The Lady of Light (24.2) The Street Rat



The Street Rat opened both eyes, startled, and promptly stood up.

“Calm down,” Cameron said immediately, holding in a giggle, “you just closed them for a minute.”

“Bah,” Jamie scratched her bottom and leaned the bottle in her hand over to her mouth, only to find no liquid pouring down. “Bah,” she complained again, slouching and allowing the bottle to fall.

It annoyed the Street Rat that Nergui’s presence had gone unnoticed while following them, and also, preparing himself to get a pretty dangerous beating was not something he had much practice at. Certainly not something he liked anticipating.

“And how about the Schoolboy in the meeting?” Max asked.

“Oof, now that’s what I call bombing hard,” Jordan said, tipping a half-empty bottle with a small wink.

“I’ll admit I haven’t had many interactions with the boy,” Nergui commented in a wobbly voice which nevertheless retained that characteristic bit of snob, “but he did seem pretty dumb.”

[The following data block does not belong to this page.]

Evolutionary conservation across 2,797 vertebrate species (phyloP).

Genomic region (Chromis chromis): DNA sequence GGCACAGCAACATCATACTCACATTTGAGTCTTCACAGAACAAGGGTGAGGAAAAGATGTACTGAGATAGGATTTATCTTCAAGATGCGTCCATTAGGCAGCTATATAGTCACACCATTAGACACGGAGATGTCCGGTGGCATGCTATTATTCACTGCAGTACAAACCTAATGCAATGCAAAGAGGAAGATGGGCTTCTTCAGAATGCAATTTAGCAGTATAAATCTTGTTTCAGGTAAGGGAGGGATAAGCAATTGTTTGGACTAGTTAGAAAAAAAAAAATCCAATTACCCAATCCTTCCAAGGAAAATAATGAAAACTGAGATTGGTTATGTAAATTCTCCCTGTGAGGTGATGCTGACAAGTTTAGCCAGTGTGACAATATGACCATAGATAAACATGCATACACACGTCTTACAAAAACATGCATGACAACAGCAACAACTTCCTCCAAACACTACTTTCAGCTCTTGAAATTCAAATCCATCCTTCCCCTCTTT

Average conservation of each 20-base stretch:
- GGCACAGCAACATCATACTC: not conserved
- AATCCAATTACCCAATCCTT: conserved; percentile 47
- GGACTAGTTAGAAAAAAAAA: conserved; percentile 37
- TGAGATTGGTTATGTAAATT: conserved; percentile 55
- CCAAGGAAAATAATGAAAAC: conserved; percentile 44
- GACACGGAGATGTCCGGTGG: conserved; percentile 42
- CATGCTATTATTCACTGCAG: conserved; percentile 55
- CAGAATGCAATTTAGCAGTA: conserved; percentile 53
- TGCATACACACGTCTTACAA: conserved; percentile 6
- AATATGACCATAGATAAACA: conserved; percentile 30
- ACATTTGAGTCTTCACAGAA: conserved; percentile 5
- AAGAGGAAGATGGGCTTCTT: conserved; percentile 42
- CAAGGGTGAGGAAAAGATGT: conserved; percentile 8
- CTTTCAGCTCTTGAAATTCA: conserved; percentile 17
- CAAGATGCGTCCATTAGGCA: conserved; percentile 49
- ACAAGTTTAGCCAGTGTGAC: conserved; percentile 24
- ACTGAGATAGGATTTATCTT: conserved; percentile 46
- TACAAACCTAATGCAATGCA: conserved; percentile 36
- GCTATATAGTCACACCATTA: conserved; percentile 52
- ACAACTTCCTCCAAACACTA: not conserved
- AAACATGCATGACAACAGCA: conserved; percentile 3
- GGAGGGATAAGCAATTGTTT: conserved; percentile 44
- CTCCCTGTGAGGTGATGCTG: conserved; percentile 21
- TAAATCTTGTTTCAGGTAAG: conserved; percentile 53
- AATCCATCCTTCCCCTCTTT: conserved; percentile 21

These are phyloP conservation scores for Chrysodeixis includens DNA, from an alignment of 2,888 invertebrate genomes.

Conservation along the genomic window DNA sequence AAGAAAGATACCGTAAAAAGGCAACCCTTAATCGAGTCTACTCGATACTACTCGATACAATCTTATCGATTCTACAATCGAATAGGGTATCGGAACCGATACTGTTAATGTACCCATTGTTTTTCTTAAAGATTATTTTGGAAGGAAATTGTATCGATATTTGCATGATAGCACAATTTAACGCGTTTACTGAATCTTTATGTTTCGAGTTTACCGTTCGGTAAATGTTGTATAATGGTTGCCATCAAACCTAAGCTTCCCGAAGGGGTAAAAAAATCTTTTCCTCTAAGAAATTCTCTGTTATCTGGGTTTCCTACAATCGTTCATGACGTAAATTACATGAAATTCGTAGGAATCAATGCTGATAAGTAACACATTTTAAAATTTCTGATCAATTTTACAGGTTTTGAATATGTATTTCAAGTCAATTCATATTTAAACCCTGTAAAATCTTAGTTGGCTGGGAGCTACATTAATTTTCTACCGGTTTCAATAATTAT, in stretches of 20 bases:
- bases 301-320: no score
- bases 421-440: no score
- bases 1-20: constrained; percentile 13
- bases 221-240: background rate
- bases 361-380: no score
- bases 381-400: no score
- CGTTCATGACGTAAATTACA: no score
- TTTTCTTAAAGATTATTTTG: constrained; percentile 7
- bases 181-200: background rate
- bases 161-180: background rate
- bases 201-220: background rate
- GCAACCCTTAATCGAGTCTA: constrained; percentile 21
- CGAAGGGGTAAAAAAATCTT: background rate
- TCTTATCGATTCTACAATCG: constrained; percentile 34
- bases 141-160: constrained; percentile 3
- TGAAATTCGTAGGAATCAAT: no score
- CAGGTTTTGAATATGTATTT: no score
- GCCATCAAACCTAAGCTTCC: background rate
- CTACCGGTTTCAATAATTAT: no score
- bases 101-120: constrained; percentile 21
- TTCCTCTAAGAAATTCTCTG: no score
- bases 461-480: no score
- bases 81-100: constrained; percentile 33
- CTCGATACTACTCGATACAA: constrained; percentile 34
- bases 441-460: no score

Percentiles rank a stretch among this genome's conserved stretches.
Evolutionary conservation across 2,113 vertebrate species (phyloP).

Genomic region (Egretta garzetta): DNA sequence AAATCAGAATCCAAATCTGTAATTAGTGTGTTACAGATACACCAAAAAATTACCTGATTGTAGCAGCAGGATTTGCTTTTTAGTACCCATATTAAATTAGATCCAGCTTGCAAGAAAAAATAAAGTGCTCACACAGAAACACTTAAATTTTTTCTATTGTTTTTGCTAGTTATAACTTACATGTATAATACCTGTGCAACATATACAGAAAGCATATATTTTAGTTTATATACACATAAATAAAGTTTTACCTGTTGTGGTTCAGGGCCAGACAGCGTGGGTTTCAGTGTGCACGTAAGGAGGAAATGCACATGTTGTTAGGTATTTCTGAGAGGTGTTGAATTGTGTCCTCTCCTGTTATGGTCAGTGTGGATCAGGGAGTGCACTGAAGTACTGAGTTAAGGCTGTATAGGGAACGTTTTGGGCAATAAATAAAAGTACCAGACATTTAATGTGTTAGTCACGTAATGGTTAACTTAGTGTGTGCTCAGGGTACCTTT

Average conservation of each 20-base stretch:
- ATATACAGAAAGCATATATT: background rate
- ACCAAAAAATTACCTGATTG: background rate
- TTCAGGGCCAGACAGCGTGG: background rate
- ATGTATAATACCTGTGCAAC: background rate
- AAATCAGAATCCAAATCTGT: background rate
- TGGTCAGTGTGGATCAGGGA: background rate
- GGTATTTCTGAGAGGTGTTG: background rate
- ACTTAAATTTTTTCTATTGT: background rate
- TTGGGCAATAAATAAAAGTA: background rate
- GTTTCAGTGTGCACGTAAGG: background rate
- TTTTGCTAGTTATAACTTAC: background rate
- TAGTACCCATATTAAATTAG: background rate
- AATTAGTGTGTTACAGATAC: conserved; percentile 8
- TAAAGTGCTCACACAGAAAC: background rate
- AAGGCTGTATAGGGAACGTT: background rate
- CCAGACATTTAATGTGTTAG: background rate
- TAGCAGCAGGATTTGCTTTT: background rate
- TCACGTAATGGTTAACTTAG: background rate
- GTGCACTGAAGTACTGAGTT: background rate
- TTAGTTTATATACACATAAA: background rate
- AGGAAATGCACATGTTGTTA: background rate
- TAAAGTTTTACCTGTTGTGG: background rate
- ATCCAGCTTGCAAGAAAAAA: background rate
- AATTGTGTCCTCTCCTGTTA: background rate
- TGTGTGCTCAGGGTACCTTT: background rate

“Well, many have seemed that way when targeted by brutal Jamie over here,” Jordan pointed out. The Street Trash smiled, reveling in her own kind of snob. 

“He’s a hack,” Jamie said, “he brute-forces through everything, he shouldn’t even be part of the Scavengers.”

“The two have a rivalry, ya see?” Peyton told Nergui. “Apparently, the first time Jamie here decided to be the Street Rat was when good ol’ Bobby Boy said he wanted to.”

“Bullies don’t get their way,” Jamie said, looking over at the counter, at the drinks. Jamie didn’t find the will to get up and grab another. His eyes weren’t focusing. “Not when I‘m around,” Jamie continued, “we’re all about intellect, not punching kids and taking their lunch money.”

“That’s right, we steal it fair and square,” Cameron agreed.

“Sleight o’ hand, basics o’ the basics,” Alex shook her head of brown, she had the longest hair of them all, it was a helmet of frizzy brown curls.

“And he tried to do it to me,” Jamie said, chuckling once.

“And ya did it to him instead,” Cameron said, raising a bottle in Jamie’s honor.

“He goes to pull out your stuff in front of the teens and surprise surprise, he doesn’t even have his own stuff,” Max explained, laughing. “You swiped all of it.”